• Anthony Payne
  • Song of the Clouds (1980)

  • Chester Music Ltd (World)
  • 2hnpercstr
  • oboe
  • 25 min

Programme Note

Most of the music I have written in the last ten years has been controlled by elaborate pre-compositional processes. Before writing the first note I have known what will be the exact length of the finished product and the proportions of each section. These, along with many other aspects of the music, the basic melodic contours, rhythmic series etc, have been governed by number sequences, and I found that wrestling with such material released poetry and, perhaps paradoxically, encouraged spontaneous and flexible forms.

However, having discovered a satisfactory working method suited to temperament and musical vision, one must beware of it becoming a personal cliché, and I have recently felt that at least for a time I should look anew at how I composed. The present work is the first fully-fledged product of this approach: I simply wrote ahead from the first bar not knowing how the first movement would end, or even, quite how many movements there would be, although I dimly envisageda two-movement shape, the second a distorted reflection of the first. I hope that I have kept musical language and content fresh by this means, and that any instinctive sense of formal shape and musical ebb and flow has not suffered from the lack of a detailed pre-compostitional plan.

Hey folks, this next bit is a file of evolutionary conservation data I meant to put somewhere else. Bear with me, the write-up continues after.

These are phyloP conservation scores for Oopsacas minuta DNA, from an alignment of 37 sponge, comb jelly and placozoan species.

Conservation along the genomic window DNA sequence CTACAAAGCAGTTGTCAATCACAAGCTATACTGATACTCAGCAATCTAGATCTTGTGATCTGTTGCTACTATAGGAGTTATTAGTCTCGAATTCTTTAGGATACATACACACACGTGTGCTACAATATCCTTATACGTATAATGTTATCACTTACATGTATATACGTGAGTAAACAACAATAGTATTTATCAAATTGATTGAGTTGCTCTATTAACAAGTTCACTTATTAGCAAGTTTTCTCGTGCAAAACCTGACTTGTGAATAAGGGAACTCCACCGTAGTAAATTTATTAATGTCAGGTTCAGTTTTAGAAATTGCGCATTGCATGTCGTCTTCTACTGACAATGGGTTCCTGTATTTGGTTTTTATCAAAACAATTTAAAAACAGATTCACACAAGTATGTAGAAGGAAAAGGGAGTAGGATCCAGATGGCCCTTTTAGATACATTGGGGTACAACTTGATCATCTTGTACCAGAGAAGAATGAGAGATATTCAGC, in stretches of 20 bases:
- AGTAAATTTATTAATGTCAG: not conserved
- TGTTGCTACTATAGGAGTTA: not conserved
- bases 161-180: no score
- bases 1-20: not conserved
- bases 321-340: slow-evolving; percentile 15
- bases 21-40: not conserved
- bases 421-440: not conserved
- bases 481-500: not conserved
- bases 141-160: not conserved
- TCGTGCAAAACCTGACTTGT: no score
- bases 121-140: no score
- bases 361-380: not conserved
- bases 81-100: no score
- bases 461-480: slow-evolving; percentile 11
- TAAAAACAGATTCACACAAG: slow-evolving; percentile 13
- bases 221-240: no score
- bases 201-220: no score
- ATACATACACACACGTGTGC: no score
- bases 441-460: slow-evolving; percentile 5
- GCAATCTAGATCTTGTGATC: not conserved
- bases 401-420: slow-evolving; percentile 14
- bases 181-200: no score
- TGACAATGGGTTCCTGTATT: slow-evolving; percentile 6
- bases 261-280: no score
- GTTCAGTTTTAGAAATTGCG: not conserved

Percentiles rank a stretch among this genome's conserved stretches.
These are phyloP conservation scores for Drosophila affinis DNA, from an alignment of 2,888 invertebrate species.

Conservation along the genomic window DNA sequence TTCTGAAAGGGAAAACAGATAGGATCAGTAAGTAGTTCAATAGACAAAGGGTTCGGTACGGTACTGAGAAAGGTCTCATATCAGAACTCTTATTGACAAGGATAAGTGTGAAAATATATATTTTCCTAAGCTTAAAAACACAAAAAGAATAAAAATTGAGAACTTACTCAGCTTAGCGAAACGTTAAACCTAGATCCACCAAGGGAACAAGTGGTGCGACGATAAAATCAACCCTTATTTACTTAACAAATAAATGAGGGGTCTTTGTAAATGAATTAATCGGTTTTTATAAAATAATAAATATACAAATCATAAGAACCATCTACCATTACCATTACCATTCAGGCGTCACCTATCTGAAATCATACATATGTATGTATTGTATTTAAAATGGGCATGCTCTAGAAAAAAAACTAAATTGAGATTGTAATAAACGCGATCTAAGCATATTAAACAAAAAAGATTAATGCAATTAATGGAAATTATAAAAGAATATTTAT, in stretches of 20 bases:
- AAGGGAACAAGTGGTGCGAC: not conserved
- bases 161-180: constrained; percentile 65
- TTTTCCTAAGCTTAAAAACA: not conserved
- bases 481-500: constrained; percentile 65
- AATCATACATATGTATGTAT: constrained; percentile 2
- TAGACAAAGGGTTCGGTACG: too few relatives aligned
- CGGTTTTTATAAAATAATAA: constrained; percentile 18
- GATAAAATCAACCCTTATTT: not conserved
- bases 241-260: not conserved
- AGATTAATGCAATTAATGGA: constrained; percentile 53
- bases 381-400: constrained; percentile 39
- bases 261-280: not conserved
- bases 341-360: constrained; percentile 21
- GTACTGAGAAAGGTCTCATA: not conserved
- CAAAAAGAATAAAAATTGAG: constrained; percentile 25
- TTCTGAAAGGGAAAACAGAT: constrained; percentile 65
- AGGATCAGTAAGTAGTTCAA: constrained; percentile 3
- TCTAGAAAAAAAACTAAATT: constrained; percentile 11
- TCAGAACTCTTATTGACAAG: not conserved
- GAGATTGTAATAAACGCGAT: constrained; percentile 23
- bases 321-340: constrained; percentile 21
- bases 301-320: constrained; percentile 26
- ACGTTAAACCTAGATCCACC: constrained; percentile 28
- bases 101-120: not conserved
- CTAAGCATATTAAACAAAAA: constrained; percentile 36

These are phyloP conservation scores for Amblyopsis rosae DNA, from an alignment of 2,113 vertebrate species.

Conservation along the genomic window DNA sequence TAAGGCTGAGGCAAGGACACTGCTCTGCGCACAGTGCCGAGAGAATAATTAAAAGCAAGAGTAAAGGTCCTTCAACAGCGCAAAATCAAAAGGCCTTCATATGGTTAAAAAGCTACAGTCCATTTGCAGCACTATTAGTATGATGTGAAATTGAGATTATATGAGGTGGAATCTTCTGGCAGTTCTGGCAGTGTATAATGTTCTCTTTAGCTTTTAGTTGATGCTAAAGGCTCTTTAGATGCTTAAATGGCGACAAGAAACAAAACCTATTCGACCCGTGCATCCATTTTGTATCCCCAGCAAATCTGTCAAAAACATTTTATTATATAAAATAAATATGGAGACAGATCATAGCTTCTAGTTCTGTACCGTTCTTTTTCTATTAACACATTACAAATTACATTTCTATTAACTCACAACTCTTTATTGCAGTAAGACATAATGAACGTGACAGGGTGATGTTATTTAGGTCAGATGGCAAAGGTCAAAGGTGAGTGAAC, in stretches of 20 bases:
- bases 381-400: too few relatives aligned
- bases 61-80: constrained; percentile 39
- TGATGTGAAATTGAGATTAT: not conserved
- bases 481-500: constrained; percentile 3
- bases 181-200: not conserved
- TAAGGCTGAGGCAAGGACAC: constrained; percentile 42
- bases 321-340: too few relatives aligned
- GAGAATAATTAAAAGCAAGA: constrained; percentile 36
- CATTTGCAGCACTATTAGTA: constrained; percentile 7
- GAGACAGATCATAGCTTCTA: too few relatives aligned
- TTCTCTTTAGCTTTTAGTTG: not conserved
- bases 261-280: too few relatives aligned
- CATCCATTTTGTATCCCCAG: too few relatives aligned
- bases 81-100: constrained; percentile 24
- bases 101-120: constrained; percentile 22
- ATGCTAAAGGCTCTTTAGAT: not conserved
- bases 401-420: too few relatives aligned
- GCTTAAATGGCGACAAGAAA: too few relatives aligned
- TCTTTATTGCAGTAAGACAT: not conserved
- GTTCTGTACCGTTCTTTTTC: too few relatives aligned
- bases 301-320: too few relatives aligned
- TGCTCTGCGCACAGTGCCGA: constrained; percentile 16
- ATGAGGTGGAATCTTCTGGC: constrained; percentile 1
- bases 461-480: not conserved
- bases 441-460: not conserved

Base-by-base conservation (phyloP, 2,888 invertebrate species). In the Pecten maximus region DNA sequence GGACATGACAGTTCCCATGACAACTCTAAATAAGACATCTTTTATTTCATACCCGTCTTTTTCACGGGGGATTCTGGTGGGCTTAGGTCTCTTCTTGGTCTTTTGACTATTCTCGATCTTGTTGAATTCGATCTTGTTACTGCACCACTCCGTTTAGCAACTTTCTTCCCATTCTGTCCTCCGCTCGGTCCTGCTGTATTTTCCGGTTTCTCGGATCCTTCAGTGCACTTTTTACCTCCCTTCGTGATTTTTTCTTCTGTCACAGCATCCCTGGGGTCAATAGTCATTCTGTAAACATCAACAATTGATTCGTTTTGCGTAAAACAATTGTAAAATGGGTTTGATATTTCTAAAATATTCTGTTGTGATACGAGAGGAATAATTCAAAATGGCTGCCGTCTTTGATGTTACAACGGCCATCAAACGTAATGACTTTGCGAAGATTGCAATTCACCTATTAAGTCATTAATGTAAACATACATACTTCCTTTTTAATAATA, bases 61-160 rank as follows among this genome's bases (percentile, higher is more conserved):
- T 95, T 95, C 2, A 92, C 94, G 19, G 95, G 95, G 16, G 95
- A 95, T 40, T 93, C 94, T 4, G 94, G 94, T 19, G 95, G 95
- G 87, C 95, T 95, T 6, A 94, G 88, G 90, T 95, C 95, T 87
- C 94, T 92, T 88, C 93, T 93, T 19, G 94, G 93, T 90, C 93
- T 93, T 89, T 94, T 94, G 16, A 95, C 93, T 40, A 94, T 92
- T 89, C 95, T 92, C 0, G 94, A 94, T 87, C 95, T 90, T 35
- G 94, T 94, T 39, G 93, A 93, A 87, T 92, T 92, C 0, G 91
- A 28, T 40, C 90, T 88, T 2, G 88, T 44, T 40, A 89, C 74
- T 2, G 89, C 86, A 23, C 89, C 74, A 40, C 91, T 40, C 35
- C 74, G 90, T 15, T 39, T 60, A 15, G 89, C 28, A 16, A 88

The work has indeed fallen into two movements, and the relationship between the two crystallised in my mind after seeing a science fiction film in which the main character discovered himself in a parallel time continuum, with the same characters and places as in his original existence but in different relationships to each other. My second movement is a variant of the first, but it that specific sense; so that, for instance, it will reach a key moment identical to one in the first movement only to mode suddenly onto a totally opposed plane.

The other vital aspect of the work is suggested by the title, for most of the textural and thematic shapes are associated in my mind with cloud formations and with the distillation of poetic feeling represented by patterns of clouds which have always been for me objects of great fascination and awe.

The work was commissioned by Sarah Francis with funds provided by the Arts Council of Great Britain, and is gratefully dedicated to her. The first performance took place at the Cheltenham Festival on Sunday 19 June 1980 at the Town Hall, Cheltenham with the Orchestra of St John's Smith Square conducted by John Lubbock.